READFIELD — After being offered in a scaled-back version last year, the long-running Readfield Heritage Days is making a full return Aug. 13 through 15, including fireworks, a concert featuring a nearly 200-year-old organ and poutine.

Event Director Dennis Price, who also serves as chairperson of the town Select Board, said last year’s event included only a fireworks show due to the COVID-19 pandemic.

“We realized it was very convenient and pandemic-friendly to have fireworks, rather than completely canceling the whole thing,” Price said. “We were glad to be able to do at least that much.”

Festivities this year are scheduled to kick off with a wine and cheese social at the Readfield Historical Society from 5 p.m. to 7 p.m. on Friday, Aug. 13.

Saturday, Aug. 14, is packed with events from 7 a.m. to 9:15 p.m., kicking off with a breakfast from 7 a.m. to 9 a.m. hosted by the Masons at the Masonic Hall on Main Street.

From 9 a.m. and throughout the day, local historian Dale Potter-Clark is set to unveil signs throughout the community that detail the history of specific areas.

At 9 a.m., a sign is scheduled to be unveiled at the library. Signs are also to be unveiled at the Union Meeting House at 10 a.m., the fairgrounds lot at 11 a.m. and during a pulling stone oxen demonstration, also at the fairgrounds, at 11:30 a.m.

Also on Saturday, the fire station is scheduled to host a library book sale from 9 a.m. to 1 p.m., and the library to host an event for the book “Percy’s Patience,” about the story of Gov. Percival Baxter and Baxter State Park, featuring a signing with author Barbara Bourgoine and illustrator Jemelie Bessette.

From noon to 3 p.m. Saturday, Pinky D’s poutine truck will serve poutine — French fries covered with brown gravy and cheese curds — on the beach, while a food composting demonstration and a “Maker’s Market,” featuring crafts and demonstrations from local residents and vendors takes place. Games, including cornhole and ladder toss, will also be held on the beach from noon to 4 p.m., as the band Sam Shain and the Scolded Dogs plays funk covers and originals from 1 p.m. to 3 p.m.

The music will continue at the Union Meeting House with an organ concert from 3 p.m. to 4 p.m. Price said the organ to be used at the concert was at the meeting house when built in 1827.

While adults browse in the background, Julia Henderson reads her book during the Readfield Community Library book sale in August 2015, during Readfield Heritage Days. Joe Phelan/Kennebec Journal file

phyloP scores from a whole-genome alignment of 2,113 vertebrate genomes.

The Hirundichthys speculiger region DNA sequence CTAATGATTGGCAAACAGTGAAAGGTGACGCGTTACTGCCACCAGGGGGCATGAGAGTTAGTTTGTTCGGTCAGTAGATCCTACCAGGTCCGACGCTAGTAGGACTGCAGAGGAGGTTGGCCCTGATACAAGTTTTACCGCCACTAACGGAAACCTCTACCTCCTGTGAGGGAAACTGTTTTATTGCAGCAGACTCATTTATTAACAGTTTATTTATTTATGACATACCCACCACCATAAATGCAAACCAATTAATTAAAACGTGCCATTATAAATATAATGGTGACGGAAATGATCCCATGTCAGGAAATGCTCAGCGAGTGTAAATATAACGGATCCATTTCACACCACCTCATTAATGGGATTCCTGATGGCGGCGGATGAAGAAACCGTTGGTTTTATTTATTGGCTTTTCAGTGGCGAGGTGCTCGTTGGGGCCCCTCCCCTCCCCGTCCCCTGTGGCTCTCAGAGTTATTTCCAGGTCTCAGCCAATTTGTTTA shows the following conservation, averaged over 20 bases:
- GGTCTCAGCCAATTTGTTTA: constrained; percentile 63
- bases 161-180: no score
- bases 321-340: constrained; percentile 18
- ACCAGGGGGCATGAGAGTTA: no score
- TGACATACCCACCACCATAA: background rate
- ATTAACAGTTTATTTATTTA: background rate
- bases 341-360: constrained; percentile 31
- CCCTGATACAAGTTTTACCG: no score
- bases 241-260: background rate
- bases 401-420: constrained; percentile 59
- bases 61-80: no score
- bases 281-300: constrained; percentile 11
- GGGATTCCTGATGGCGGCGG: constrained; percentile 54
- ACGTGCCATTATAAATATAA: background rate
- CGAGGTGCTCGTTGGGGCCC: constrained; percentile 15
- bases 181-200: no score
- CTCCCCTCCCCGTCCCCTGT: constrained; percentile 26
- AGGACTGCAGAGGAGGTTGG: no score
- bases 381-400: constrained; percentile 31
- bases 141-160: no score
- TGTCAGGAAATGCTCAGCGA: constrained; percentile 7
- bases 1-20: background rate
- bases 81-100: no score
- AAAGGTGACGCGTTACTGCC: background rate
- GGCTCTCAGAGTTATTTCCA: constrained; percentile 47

“It’s quite a part of Readfield history,” Price said, adding there are plans to rebuild the meeting house and make it a space for concerts.

The Masonic lodge is also celebrating its long relationship with Readfield. Part of the community for a century, the lodge was rebuilt after lightning struck a barrel of kerosene in the town’s masonic block, where the lodge and Readfield Market now stand, on June 11, 1921. This led to a fire that destroyed the lodge and several businesses.

After the organ concert, the meeting house is scheduled to host a pie sale at 4 p.m. The beach will then close at 5 p.m. as organizers prepare for the 9:15 p.m. fireworks display.

On Sunday, the movie “The Sandlot” will be shown at dusk at the fairgrounds ball field.

While last year’s event was scaled back to include only fireworks, Price said this will be the fourth consecutive year the town has celebrated Heritage Days, a change that began in 2019.

“Before I got onto the Select Board, it was actually held every other year, which for an event is a death knell because people forget about it,” he said, “So we managed to get it back every year.”

Price said while he could not say how long the event has taken place, he estimated the town has been celebrating Heritage Days for “over 100 years.”

The event is organized by about two dozen people, members of different organizations or town departments.

“The (Heritage Days) committee is sort of a ragtag bunch,” Price said. “It’s a loose conglomeration of different organizations in town that produce their own events under the auspice of Heritage Days. Basically, we get together, someone will ask of anything is going on at 3 p.m., for example, and we’ll say ‘yes’ or ‘no.'”

He said there are about 10 organizations in Readfield working together to make the event happen.

“It takes a lot of folks to bring this together,” Price said, “and we’ll have three days to celebrate a great place to live.”

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